Wednesday, June 20, 2012

B3RTstare's Hand, Revisited

Now...time to look over our work from the previous example!

My data on villain shows that he is opening 19% from MP.  Although he might be valuing his openers slightly different than I would, here is what I came up with:

Top 18% Hold'em hand range.

Developing this range assumes that we are working with a substantial sample size of MP opens.  From a database of hands obtained through a vendor, I have 232 samples, which should put us close to where we need to be for this to be workable.  Being that villain is a 22/20.5, this seems roughly accurate.  The 19% range is actually kind of tricky, and the basis of coming up with an accurate estimate is highly dependent on how he values his mid-upper range suited connectors, which begin to take on a very subjective appeal around the 20% range.

Normally I wouldn't care so much, but the 9 dropping on the turn, in addition to flopped made flushes make this situation rather acute.  Looking back over his 232 samples of MP opens, I was fortunate enough to find a showdown one worthy example of 98s, in which there was a likely defender in the BB, meaning that we can expect villain to do this on a regular basis.

Plugging all this into Flopzilla yields this:

Villain is trailing B3RTstare just under 70% of the time.  But what happens on the turn?

Completely unfiltered, villain's equity has grown by a mere 1%, however, his turn call has eliminated all the trash from his range.  Assuming that I did this correctly by using the turn filters (close, if not precise), here is where we are now:

B3Rtstare turn Flopzilla analysis

Equities now have almost flip-flopped, with villain taking a 63:37 lead in the hand.  Let's go to the river!

B3RTstare's river card Flopzilla analysis

Facing villain 85% equity, it's time to call it quits on this hand.  There are two very important things to note here:

1) B3RT's open-ended straight flush draw provides a great blocker for reading villain's hands.  It eliminates virtually all possibilities of king-high flushes, and there seems little to no doubt in concern of flushes below a 9, given the opening range.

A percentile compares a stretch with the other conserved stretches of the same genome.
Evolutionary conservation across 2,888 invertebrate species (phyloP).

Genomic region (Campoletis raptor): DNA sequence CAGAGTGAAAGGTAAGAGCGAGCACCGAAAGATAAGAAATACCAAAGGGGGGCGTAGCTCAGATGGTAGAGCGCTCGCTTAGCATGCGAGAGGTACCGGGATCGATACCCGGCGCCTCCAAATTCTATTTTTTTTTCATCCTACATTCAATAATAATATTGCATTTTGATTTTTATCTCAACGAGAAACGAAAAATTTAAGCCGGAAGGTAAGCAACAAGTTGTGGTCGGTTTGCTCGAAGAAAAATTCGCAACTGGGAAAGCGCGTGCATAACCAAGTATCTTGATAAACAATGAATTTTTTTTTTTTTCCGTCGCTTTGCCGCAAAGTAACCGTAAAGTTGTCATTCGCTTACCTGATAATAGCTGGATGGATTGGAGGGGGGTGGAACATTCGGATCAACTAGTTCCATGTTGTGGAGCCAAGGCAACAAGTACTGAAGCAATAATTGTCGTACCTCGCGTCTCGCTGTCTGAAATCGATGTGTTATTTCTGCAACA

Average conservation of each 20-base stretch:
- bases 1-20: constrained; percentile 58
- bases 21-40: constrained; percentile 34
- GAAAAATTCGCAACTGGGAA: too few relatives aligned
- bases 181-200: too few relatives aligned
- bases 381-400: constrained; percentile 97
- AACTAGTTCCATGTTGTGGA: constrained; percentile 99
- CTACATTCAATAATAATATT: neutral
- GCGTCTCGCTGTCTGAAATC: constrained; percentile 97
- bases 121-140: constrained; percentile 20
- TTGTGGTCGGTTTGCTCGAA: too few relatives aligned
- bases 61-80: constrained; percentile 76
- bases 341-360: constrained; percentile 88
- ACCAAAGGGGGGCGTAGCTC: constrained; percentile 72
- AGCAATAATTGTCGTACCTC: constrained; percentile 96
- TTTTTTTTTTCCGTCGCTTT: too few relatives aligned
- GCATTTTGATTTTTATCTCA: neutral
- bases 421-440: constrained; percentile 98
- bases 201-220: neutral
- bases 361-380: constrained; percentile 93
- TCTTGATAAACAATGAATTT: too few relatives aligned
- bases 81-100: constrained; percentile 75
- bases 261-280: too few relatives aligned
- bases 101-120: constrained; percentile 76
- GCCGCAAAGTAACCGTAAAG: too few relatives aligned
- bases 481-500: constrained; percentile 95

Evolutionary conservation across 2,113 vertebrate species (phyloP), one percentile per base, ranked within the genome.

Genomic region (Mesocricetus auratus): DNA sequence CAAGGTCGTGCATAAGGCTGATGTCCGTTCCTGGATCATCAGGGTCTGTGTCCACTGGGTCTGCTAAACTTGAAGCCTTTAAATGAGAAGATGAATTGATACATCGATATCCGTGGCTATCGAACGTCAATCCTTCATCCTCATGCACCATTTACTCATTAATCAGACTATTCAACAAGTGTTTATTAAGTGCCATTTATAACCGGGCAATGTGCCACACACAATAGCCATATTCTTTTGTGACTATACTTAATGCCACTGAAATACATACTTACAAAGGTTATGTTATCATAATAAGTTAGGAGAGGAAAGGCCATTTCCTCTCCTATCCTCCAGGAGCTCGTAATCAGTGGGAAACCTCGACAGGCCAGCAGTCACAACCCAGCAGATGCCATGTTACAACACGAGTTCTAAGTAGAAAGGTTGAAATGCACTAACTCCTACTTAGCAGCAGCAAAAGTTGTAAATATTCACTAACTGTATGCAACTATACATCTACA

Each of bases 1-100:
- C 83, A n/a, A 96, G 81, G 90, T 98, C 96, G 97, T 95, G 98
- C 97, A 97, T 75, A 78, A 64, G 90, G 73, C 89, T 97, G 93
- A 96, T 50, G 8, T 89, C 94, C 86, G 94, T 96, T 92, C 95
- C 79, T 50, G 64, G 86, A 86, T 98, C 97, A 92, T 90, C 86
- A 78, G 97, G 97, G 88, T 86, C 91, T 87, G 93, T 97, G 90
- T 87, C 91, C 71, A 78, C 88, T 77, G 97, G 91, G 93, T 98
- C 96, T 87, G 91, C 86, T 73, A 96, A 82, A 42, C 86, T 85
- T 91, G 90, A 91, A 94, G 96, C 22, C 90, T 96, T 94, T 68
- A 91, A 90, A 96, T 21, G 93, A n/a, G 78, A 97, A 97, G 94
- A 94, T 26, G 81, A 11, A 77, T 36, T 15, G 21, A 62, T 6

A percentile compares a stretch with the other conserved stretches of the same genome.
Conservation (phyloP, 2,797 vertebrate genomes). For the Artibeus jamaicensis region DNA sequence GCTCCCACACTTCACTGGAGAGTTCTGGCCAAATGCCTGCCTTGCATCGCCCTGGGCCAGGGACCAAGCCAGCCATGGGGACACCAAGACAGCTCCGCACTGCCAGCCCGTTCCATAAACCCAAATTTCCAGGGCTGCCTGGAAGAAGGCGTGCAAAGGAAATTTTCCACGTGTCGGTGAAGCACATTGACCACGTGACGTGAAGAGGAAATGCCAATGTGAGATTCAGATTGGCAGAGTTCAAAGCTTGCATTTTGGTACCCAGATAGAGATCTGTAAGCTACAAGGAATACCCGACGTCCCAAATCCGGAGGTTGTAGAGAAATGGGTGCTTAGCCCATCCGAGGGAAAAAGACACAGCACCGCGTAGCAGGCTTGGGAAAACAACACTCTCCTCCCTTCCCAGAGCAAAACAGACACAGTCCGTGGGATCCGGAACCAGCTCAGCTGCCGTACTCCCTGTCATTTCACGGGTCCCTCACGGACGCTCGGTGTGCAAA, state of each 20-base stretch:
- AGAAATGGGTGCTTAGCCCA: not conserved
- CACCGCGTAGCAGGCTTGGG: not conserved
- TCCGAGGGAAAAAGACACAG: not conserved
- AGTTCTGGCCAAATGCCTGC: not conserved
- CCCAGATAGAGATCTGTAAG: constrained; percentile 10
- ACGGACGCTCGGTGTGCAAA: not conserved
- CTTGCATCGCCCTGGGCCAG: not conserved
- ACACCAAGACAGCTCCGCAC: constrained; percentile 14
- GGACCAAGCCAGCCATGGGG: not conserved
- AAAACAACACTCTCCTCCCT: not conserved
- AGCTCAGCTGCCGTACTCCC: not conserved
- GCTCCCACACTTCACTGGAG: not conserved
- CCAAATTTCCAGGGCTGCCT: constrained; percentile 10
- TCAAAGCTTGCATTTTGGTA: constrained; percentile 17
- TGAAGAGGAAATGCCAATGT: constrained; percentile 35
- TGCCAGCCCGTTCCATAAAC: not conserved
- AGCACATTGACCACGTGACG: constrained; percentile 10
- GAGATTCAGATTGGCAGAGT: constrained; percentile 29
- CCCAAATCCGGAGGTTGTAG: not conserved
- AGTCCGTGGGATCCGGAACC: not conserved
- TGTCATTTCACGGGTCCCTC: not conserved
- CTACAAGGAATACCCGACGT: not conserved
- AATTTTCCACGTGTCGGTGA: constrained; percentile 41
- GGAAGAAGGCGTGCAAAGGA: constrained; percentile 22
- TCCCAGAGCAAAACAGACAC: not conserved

2) Virtually all possibilities for villain's flush potential is to the nuts!!!!  Would he turn a nut flush into a bluff or thin value shove?  Doubtful, in my opinion.  On the other hand, a very good player such as this could make great bluff shove with a top pair hand like AcQx, knowing that B3RT could really only make the hero call with the small boat.  


Any way you cut it, this hand goes to villain, no question.

Is the case closed on this hand?  Not quite...there is still the possibility that something strange happened, like villain hanging around after the flop with 8c8x because he doesn't like folding to B3RT, coupled with the fact that he still has the slim hope of drawing to straight flush.  Or he might even be raising a different range to combat what he believes B3RT's blind defense strategy to be. 

Bottom line: I think this hand has great potential to open people's eyes to how ranges hit the flops and how using c-bet frequencies and blockers can seal the deal on reading an opponent's hand.

Monday, June 4, 2012

B3RTstare's River Spot vs. a Tough Reg OOP

B3RTstare's take:
Villain is a good reg. I haven't played for a month so I have no stats but iirc he has a cbet of just under 90% but I would imagine it would be less on this board*.

*When discussing this hand previously, someone had mentioned that this particular villain wouldn't often bluff the flop here. His call of the turn lead definitely eliminates this possibility. I dont know his MP open, but I recall this villain not being too loose.

What do you think of bluff-shoving river to fold out AQ, KQ, AA, KK? Ac is about the only bluff he can put me on here although at the same time my value range is super thin and probably only A9, K9.

Or c/c for the times he has an underpair or some other bluff? Or c/f because he can have Jx or 9x sometimes. I have no idea how much he's cbetting these hands on this board so it's a pretty tricky spot imo.

My take: